Stories of Shrub Logistics

Hello from the sunny North (Inuvik, NWT)!

Tomorrow marks the beginning of the Team Shrub Qikiqtaryuk – Herschel Island 2016 field season, as Jakob and I (Santeri) fly out to the island 26 hours ahead of Isla, Andy & the remaining gear. Tomorrow also marks the end of a very arduous, yet rewarding, period of Team Shrub spring logistics. Technically this journey already started in the end of the 2015 field season, and has lasted throughout the winter with many collaborators giving their best efforts to the TS cause (Thank you everyone! You know who you are 🙂 !). I will however only describe the tales of packing, switching, repacking, moving, hauling, purchasing and shoving,from the start of June when Andy, Isla, Jakob and I met at Whitehorse for the first time.

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Packing in Whitehorse at the Grabowski front lawn before the journey down the Alaska Highway to Haines Junction and onwards to the Kluane Lake.

The logistics efforts started in Whitehorse, where one of the bigger items to be purchased was a gas (petrol) pump, which was to be hauled to the Kluane Lake Research Station to pump water to the Common Garden. After a respectable effort from the Team; the pump, over a 100m of hose, all of our personal items and even ourselves, fit into our wee Chevy (pictured). Luckily, we had been upgraded at the car rental the day before, as arriving to Whitehorse, we were all stuffed in a small sedan wondering how to bend time and space and luggage…

After a wonderful night at the Grabowski’s and a delightful drive down the Alaska Highway we arrived to the Kluane Lake Research Station. Here, TS updated the storage inventory, sorted flights, tended to the Common Garden (which included installing and uninstalling the pump), played rugby on the beach, setup satellite phones, performed a thorough phenology review of the garden, visited the Ice Fields (stay vigilant of a post about the trip!) and started the eternal ziplocking of little things into larger bags into even largerer bags.

After a lovely five days in Kluane, the next stop was to be Whitehorse again. Before the flights to Inuvik, the items that could not be found above the Arctic Circle had to be planned, purchased and bagged…

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The story of the Pump that was. This little guy did well for 200 litres of pulling and pushing water up to the Common Garden from Kluane Lake, before coughing up its last fumes and quitting on us. We’re not mad wee Pump… We’re just disappointed.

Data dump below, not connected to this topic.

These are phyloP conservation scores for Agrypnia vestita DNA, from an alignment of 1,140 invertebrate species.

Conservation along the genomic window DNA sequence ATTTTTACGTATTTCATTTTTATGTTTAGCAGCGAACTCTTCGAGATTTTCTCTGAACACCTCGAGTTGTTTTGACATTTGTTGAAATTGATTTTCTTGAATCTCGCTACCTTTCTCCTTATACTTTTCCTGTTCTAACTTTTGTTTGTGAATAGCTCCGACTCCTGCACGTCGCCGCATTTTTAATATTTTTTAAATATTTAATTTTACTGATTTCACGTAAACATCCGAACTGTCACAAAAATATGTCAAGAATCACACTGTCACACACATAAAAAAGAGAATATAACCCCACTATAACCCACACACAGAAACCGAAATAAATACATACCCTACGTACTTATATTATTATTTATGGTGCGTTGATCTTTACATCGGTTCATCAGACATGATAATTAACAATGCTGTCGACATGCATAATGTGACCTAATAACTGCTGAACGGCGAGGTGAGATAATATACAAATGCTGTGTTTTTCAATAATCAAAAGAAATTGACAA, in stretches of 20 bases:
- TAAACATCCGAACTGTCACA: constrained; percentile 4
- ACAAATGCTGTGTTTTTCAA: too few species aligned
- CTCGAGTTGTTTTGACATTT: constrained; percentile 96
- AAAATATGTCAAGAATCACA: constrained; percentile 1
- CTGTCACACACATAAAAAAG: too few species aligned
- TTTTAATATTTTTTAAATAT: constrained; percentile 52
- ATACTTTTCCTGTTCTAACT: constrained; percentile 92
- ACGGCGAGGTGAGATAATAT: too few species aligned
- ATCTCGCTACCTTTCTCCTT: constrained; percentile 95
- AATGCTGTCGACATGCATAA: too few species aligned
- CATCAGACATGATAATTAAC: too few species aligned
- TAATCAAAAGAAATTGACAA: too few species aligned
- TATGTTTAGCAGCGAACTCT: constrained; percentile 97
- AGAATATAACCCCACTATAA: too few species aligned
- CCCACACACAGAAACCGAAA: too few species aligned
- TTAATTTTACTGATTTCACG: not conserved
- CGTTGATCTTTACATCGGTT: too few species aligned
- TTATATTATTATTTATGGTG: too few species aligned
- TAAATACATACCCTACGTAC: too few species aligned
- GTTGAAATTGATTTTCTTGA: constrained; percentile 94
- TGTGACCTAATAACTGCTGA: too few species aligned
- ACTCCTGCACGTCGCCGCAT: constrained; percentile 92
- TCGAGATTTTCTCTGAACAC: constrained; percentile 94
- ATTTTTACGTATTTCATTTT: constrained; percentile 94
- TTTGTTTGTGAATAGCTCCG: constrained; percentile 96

The next days in Whitehorse involved a lot of burying our faces into our hands, pulling of hair and muted screaming in the efforts to purchase all essentials before the Inuvik flight. In the end however, as always, the Team pulled through and everything on the list was eventually bought. Including these items beginning with the letter C: cheese grater, can opener, camp toaster, cheese slicer, crocs, Catan, coffee, constipation medicine, contact lens solution, cards (SD) aaand choice tea. Also a cup.

The following week, we then spent in Inuvik preparing for the eventual & long-awaited departure to Herschel Island (departure now only 9h away). During the first days, after yet another upgrade on the size of our car (pictured), TS frantically zoomed around town in attempts to track down all of the packages delivered for us in Inuvik – before the epic food shopping on the weekend. The aforementioned car – a beast called the YUKON XL (though Inuvik is Northwest Territories duh) – would prove very essential in hauling the industrial loads of beans and bagels from Stanton’s to our storage facilities at the Aurora Research Institute, and onwards to the airfield hangars.

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The beauties and the Beast

I can happily state that all of our deliveries (including but not limited to: drones + equipment, quinoa and satellite phones) have arrived, with all of the food shopping completed as well. We are now officially and nutritionally prepared for the coming two months at Herschel Island (as authenticated by the iPad and all of its to-do & shopping items checked over).

I will leave you with a few interesting numbers from the Stanton’s food shopping days: 1200 slices of toast, 36 cans of chick peas, 336 granola bars, 42L of UHT milk, 283.5L of water, 25kg of cheddar cheese, 96 apples, 360 spinach wraps & 1 can of pineapple.

See you in August!

by Santeri

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One thought on “Stories of Shrub Logistics

  1. Pingback: The Pump Saga | Tundra Ecology Lab – Team Shrub

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